VOTERS in seven of the Island's 12 parishes go to the polls tomorrow to elect 23 Deputies to sit in the States for the next three years. A total of 51 candidates are fighting for the vacant seats. and the first results are expected to he announced within an hour of the polls closing.
In St Helier there are contests in all three districts, with five candidates chasing three seats in No I, seven after a similar number in No 2, and nine contesting the four vacant seats in No 3. The polling stations are at the Town Hall (No 1 district), St Mark's Church Hall, David Place (No 2 District) and either Rouge Bouillon School or First Tower. depending on people's addresses, for No 3 district.
There is a similar picture in St Saviour, with all three districts being contested. Six candidates have been proposed for the two vacancies in No 1, three for the one vacancy in No 2, and three for the one vacancy in No 3. The respective polling stations are at Georgetown (Royal Crescent Methodist Church Hall), the Parish Hall and Eden Methodist Church Hall.
Voting in a Deputies election is quite rare in St Clement, but tomorrow the electors there can exercise their right, for there are three candidates for the two vacant seats. Voting is at the Parish Hall. In Grouville there are four candidates for the one vacancy, with voting at the Parish Hall: and at St Martin, where the voting is at the Public Hall, there are two candidates for the one vacancy.
In this posting, I'm looking particularly at St Clement's where there were three candidates for two positions. Later I'll look at other Parishes. In St Clements, needless to say, the two older (and sitting) candidates were the ones who retained their seats.
It's interesting to see that rates reform and the centralisation of the system to income support was on the agenda even back then, for all three candidates. I suspect though that this was not because Parish welfare could be extremely difficult to obtain, depending upon the fickleness of parish board considering cases rather than any particular rules. It's clear that at least part of the reason is the high cost to the Parish, a kind of postcode lottery in which more populous Parishes had more cases of welfare. Len Norman for instance wants to shift the welfare burden off the Parish and so that it is more centrally distributed across all the other parishes. But all the candidates agree that welfare should be centralised.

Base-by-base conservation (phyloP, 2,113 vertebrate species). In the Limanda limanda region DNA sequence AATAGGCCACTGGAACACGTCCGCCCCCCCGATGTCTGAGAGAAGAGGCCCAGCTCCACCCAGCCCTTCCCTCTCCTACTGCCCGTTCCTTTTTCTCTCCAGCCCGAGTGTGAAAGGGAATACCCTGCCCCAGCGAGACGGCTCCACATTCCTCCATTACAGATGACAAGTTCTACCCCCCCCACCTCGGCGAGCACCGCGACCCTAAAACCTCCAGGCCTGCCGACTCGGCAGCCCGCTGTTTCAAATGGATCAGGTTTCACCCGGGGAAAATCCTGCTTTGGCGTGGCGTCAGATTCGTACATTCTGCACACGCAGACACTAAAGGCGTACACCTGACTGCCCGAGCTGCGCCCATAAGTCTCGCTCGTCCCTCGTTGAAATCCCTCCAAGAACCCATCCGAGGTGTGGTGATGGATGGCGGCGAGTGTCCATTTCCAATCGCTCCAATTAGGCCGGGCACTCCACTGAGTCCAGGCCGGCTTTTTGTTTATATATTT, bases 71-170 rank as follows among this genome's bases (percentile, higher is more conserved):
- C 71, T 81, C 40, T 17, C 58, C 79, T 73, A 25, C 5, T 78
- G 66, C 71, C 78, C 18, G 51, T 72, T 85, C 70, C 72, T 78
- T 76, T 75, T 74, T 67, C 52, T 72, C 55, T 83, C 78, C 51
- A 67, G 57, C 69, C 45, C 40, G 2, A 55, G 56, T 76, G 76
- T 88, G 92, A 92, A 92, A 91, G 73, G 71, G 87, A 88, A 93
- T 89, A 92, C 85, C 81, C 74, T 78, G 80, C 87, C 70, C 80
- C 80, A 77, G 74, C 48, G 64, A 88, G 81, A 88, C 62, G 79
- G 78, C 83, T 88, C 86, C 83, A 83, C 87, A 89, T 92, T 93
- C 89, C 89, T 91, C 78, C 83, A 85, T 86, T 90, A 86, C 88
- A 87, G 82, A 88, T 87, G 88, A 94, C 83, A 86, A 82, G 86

This makes it even more amazing that it is only recently, under a Deputy of St Clements, Ian Gorst, that such a change has actually taken place. Why, one may ask did it take so long? Who didn't want what seems to have been an obvious move? I think a lot of that has to do with Parish control over their own rates, something Malcolm McEwen mentions, but is probably at the forefront of other States members. The current system of having an Island rate, but retaining a Parish rate, means the Parishes have not surrendered control of their finances, and the working out of proportions involved undoubtedly involved a lot of wrangling.